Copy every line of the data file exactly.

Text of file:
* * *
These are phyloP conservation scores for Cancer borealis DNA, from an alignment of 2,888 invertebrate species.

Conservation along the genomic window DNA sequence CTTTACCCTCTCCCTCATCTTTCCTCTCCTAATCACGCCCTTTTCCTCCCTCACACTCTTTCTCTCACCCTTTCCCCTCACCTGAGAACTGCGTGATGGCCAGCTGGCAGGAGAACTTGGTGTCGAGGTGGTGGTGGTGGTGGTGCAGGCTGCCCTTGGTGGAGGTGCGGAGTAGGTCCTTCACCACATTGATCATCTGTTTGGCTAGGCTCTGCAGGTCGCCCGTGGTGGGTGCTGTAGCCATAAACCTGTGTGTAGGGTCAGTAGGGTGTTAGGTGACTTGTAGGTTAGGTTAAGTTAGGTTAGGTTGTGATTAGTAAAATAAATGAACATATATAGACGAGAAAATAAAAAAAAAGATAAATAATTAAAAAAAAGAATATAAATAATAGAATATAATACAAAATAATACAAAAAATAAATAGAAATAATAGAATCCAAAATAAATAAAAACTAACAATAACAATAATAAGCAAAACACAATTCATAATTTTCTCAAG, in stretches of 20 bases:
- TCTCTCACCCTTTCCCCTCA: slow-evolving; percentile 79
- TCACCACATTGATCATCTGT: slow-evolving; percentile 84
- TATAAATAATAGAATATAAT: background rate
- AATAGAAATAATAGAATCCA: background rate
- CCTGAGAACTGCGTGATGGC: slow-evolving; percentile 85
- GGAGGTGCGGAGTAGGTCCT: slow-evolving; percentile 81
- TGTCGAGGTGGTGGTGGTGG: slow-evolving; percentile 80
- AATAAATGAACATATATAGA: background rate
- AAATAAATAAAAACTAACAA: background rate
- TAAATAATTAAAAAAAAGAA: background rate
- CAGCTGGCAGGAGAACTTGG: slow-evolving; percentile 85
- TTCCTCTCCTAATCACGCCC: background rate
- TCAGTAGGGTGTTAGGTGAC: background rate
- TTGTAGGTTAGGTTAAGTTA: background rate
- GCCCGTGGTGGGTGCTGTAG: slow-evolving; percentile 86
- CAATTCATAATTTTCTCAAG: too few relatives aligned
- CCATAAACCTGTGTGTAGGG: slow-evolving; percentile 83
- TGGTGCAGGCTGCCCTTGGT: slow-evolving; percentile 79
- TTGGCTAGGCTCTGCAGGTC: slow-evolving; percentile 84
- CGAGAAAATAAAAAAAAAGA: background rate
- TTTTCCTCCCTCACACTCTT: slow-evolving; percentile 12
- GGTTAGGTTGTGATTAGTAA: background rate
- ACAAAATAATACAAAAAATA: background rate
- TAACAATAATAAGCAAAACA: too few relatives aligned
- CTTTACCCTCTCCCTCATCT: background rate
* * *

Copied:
These are phyloP conservation scores for Cancer borealis DNA, from an alignment of 2,888 invertebrate species.

Conservation along the genomic window DNA sequence CTTTACCCTCTCCCTCATCTTTCCTCTCCTAATCACGCCCTTTTCCTCCCTCACACTCTTTCTCTCACCCTTTCCCCTCACCTGAGAACTGCGTGATGGCCAGCTGGCAGGAGAACTTGGTGTCGAGGTGGTGGTGGTGGTGGTGCAGGCTGCCCTTGGTGGAGGTGCGGAGTAGGTCCTTCACCACATTGATCATCTGTTTGGCTAGGCTCTGCAGGTCGCCCGTGGTGGGTGCTGTAGCCATAAACCTGTGTGTAGGGTCAGTAGGGTGTTAGGTGACTTGTAGGTTAGGTTAAGTTAGGTTAGGTTGTGATTAGTAAAATAAATGAACATATATAGACGAGAAAATAAAAAAAAAGATAAATAATTAAAAAAAAGAATATAAATAATAGAATATAATACAAAATAATACAAAAAATAAATAGAAATAATAGAATCCAAAATAAATAAAAACTAACAATAACAATAATAAGCAAAACACAATTCATAATTTTCTCAAG, in stretches of 20 bases:
- TCTCTCACCCTTTCCCCTCA: slow-evolving; percentile 79
- TCACCACATTGATCATCTGT: slow-evolving; percentile 84
- TATAAATAATAGAATATAAT: background rate
- AATAGAAATAATAGAATCCA: background rate
- CCTGAGAACTGCGTGATGGC: slow-evolving; percentile 85
- GGAGGTGCGGAGTAGGTCCT: slow-evolving; percentile 81
- TGTCGAGGTGGTGGTGGTGG: slow-evolving; percentile 80
- AATAAATGAACATATATAGA: background rate
- AAATAAATAAAAACTAACAA: background rate
- TAAATAATTAAAAAAAAGAA: background rate
- CAGCTGGCAGGAGAACTTGG: slow-evolving; percentile 85
- TTCCTCTCCTAATCACGCCC: background rate
- TCAGTAGGGTGTTAGGTGAC: background rate
- TTGTAGGTTAGGTTAAGTTA: background rate
- GCCCGTGGTGGGTGCTGTAG: slow-evolving; percentile 86
- CAATTCATAATTTTCTCAAG: too few relatives aligned
- CCATAAACCTGTGTGTAGGG: slow-evolving; percentile 83
- TGGTGCAGGCTGCCCTTGGT: slow-evolving; percentile 79
- TTGGCTAGGCTCTGCAGGTC: slow-evolving; percentile 84
- CGAGAAAATAAAAAAAAAGA: background rate
- TTTTCCTCCCTCACACTCTT: slow-evolving; percentile 12
- GGTTAGGTTGTGATTAGTAA: background rate
- ACAAAATAATACAAAAAATA: background rate
- TAACAATAATAAGCAAAACA: too few relatives aligned
- CTTTACCCTCTCCCTCATCT: background rate